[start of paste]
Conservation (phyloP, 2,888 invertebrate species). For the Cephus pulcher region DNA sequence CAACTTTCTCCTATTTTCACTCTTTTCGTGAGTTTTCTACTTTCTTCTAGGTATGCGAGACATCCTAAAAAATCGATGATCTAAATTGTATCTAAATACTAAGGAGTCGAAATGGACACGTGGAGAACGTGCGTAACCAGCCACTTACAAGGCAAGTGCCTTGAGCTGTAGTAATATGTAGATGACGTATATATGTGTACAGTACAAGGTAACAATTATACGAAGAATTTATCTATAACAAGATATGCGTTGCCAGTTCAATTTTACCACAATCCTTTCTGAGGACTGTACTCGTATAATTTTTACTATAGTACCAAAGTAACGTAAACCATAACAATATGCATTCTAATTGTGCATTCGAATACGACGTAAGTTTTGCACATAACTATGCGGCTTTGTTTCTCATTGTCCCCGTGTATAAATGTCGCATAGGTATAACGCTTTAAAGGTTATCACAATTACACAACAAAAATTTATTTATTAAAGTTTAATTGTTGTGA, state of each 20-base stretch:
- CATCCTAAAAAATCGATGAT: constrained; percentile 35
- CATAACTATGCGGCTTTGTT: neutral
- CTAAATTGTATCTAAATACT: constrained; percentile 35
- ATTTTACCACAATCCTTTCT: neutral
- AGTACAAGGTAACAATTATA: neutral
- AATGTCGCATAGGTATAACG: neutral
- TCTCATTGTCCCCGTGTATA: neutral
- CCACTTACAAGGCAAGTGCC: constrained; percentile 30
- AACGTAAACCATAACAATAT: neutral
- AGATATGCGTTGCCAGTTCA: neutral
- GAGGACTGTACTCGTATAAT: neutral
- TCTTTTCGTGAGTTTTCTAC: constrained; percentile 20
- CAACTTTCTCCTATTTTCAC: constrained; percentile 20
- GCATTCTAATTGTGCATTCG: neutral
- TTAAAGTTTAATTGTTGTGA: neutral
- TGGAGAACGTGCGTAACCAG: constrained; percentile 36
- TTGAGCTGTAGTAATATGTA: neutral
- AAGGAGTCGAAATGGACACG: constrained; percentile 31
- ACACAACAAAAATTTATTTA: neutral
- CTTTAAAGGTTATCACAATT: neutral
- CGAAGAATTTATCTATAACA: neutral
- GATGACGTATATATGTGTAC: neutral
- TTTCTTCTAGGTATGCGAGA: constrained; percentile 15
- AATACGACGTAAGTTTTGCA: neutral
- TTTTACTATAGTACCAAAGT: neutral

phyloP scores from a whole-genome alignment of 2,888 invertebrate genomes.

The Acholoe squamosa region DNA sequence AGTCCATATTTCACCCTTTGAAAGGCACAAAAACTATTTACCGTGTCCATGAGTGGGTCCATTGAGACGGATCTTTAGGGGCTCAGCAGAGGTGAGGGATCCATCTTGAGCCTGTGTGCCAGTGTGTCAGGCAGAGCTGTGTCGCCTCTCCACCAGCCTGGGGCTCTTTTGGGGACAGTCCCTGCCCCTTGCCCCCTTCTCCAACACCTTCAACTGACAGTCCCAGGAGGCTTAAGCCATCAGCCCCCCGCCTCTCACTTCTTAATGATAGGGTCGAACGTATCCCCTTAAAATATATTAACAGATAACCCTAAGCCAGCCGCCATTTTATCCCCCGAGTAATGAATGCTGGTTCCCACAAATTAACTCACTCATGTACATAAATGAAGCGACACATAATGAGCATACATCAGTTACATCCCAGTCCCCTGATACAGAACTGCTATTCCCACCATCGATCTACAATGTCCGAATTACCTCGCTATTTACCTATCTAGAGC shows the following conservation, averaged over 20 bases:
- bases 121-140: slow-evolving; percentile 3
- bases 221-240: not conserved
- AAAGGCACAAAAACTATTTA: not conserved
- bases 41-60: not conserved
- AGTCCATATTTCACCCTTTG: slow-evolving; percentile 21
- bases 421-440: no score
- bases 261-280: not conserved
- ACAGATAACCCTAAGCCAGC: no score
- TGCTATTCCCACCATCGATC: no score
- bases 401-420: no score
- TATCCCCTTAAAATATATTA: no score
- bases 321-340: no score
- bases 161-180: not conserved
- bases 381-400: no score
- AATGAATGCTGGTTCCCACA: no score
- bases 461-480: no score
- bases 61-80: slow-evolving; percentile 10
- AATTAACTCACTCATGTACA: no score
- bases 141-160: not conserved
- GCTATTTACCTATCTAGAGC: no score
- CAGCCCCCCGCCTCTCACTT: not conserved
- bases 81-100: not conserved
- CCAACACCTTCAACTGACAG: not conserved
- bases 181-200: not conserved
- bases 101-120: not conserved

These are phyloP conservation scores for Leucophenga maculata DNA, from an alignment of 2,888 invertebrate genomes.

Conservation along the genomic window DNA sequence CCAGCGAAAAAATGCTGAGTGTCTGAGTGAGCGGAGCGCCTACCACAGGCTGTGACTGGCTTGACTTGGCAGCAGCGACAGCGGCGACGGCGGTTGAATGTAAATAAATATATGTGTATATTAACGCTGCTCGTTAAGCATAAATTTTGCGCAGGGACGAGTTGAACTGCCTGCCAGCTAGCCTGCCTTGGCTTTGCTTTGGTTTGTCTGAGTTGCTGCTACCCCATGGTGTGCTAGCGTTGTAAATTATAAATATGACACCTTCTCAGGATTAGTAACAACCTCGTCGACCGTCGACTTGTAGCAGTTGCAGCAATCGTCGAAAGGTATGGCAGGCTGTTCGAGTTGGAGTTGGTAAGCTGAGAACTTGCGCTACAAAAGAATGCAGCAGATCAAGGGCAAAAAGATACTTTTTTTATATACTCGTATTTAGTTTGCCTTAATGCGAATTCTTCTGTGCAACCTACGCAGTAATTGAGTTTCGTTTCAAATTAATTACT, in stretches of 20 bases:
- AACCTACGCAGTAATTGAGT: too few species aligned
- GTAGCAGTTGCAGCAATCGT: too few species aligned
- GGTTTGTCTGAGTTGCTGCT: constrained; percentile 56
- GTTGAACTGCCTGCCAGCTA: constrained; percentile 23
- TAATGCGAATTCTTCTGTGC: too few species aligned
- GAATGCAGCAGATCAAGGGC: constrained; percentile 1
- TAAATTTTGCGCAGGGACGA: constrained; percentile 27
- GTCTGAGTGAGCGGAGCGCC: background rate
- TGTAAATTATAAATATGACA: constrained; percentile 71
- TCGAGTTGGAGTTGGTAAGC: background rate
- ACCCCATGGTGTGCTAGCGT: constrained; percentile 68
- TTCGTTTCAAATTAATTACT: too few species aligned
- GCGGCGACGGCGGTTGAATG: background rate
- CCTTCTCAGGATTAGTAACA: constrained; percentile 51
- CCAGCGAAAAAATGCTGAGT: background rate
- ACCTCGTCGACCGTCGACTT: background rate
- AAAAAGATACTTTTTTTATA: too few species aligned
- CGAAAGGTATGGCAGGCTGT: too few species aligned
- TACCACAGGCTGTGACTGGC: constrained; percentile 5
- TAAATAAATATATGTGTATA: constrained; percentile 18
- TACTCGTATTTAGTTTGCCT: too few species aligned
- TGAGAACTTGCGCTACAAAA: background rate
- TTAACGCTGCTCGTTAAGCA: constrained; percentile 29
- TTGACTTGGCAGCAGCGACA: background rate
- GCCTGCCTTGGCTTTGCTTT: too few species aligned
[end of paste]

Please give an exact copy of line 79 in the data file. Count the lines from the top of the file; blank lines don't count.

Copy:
- TTGACTTGGCAGCAGCGACA: background rate